Feb 29, 2008

Feeling the heat, aren't we?

This is just soooo good:
...the senior vice president of Sony's IT product division said the tiny $299 notebook could potentially shift the entire notebook industry. ... "If (the EEE PC from) Asus starts to do well, we are all in trouble. That's just a race to the bottom," said Mike Abary.
About time. All those monsters that are being produced by Dell, Sony, HP and others — aren't really worth the price tag. As expected, an average user can mighty well survive with a much simpler and lighter machine. EEE may by far not be for everyone, but the trend is well spotted and it is similar to the one so well pointed by Gruber when he talks about Mini vs. real iPod: users don't necessarily need all of those super features, they are likely to be fine without them.

Feb 24, 2008

Ubuntification of EEE

There are very many posts all over the web on how to replace EEE's somewhat limiting Xandros distribution with Ubuntu. To be fair, I think that default install with Xandros should be a plenty for most EEE users. Then again, if an "average" EEE user is somewhat geeky -- it might not be. I was somewhat wary at first, even despite the fact that I am not new to Linux, Debian in particular. On a surface, Xandros lets you do enough. And being Debian-based, it allows one to expand it (almost) to one's liking. Yet despite some fair efforts being put in by Asus engineers in making a good entry-level Linux ultra-portable machine, it still feels limited. Top it off with irritatingly XP-esque look of KDE/IceWM theme used by Asus -- that may have really been what tipped me over the edge. I thought I'd take this in smaller steps -- a USB stick first, maybe an SD card, only after that -- a full replacement. Yet I guess at some point Ubuntu installer managed to mess up Xandros MBR and I could ot but straight away. "Bridges burned," I said to myself and Ubuntu landed on internal SSD of black 4G EEE. Here's what I can say now, after a couple of days with Ubuntu and EEE:
  • Xandros for EEE has really been slimmed down quite a bit. I'm going to try and see how much more ft I can trim off my installation, but at some point df(1) was showing 92% utilization of /dev/sda1. I killed OOo and Evoution, a bunch of other stuff -- I barely managed to go below 75% (but to be fair I've also installed a few heavy pieces like Gcompris, TuxPaint and TuxRacer).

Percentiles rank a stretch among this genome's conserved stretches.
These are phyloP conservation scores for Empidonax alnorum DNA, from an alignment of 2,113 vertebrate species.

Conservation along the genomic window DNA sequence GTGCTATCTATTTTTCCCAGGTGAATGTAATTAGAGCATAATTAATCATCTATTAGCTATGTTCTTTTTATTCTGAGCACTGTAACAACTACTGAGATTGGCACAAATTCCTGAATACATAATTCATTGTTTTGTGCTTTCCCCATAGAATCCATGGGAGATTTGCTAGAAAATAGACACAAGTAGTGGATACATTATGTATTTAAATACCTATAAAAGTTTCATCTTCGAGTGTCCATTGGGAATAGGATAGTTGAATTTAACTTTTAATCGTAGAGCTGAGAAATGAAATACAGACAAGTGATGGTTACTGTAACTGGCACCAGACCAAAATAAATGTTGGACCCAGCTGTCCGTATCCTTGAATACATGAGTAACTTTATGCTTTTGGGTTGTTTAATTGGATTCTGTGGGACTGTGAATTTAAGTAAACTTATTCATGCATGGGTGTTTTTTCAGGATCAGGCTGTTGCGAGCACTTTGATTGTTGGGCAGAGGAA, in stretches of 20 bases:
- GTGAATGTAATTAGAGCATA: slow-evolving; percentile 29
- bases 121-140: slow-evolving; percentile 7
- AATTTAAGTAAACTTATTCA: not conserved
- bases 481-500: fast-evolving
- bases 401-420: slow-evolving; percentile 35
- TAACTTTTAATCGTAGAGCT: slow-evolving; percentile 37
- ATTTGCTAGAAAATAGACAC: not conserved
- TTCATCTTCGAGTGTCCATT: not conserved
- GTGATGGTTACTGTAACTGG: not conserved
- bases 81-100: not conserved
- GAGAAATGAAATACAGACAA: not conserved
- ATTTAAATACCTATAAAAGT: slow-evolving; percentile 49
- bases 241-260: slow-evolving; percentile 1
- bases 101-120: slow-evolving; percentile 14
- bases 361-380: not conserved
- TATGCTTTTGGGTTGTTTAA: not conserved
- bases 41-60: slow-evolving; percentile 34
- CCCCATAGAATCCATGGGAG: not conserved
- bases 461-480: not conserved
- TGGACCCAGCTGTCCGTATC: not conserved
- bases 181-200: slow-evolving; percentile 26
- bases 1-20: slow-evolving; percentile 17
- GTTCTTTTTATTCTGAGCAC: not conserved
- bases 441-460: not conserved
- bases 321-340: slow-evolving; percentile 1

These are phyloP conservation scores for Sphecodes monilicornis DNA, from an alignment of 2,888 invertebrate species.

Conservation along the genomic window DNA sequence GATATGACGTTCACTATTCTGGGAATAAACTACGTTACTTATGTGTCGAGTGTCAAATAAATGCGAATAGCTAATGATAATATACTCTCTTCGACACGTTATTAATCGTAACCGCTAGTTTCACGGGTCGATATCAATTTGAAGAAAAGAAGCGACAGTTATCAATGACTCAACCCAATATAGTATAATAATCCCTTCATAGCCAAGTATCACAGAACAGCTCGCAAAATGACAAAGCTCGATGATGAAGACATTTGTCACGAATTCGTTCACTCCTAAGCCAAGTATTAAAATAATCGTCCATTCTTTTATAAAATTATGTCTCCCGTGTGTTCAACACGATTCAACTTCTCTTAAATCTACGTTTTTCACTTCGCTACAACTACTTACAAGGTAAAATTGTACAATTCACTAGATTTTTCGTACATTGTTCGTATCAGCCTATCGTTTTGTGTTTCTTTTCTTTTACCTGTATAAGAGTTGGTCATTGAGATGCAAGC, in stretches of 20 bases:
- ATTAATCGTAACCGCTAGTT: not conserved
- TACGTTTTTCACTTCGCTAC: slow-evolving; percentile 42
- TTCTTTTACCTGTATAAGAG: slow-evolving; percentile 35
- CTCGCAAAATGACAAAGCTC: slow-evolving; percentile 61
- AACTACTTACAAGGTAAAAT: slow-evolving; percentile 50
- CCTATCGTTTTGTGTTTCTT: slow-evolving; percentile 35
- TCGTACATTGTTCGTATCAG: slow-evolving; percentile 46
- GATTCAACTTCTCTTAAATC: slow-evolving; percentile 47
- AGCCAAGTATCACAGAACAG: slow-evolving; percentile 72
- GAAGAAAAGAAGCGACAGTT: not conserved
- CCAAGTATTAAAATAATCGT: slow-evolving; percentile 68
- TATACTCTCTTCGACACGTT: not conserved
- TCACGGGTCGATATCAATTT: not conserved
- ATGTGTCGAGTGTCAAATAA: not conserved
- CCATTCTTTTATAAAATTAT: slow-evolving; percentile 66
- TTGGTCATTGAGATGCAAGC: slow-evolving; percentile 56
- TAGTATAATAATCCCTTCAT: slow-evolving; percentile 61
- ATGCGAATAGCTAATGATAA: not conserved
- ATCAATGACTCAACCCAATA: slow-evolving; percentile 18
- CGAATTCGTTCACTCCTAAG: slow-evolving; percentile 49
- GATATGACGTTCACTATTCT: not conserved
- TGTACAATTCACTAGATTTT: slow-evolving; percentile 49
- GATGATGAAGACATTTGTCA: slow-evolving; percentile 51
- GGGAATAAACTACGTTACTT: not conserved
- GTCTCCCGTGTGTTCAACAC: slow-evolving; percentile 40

• I never managed to get it on an SD card. Mine is Trident SDHC 8G. Maybe I'd have better luck with A-Data or a smaller capacity SD. I gave up after 2-3 days of trying.
  • I don't like GRUB. I know it is great, but there's a kind of black magic I don't understand about it and have no longer any will to understand/figure out. Call me old fart.
  • SD reader seems to always end up last device on the list -- which means that you jut can't rely on it being /dev/sdb -- once you insert a USB stick, it may end up /dev/sdc. Or /dev/sdd. Or whatever. This may well be the reason why I was unable to get Ubuntu to install and boot off it.
  • Default theme of Ubuntu is nice, but on an EEE too much space gets wasted. When you have a 800x480 screen it really sucks when open file dialog does not fit your screen.
  • What sucks even more is when XUL-based interfaces start fitting inside the screen and are, effectively, loosing buttons.
I'll be looking further for ways to improve my Ubuntu EEEexperience and will let you know. NB: I used EeeBuntu installation. I have not tried EeeXubuntu or Ubuntu-eee.

Feb 17, 2008

(One of very many) Praising posts about EEE

Have you heard about eeevolution? No? Then you are missing out big time. The little DVD box sized machine that pretty much does everything that your average HP/Dell/Sony spiffy new laptop does but at a fraction o weight and cost. It is a marvel, not to be missed out. It is XO for the rest of us (or for those who want a more expandable hardware).

I've had mine for a few days now. I never regret $500 I paid for this little bastard. Sure, its keyboard is cramped and Xandros is not my favorite Linux distro. Sure, it warms quite a bit and I sort of thought it may run longer on the battery it has. And certainly it'd be nice to also have a GPS, a Bluetooth adapter and an 802.11n wifi adapter in it. But even with the current spec it's great for the road, for a subway, for a couch.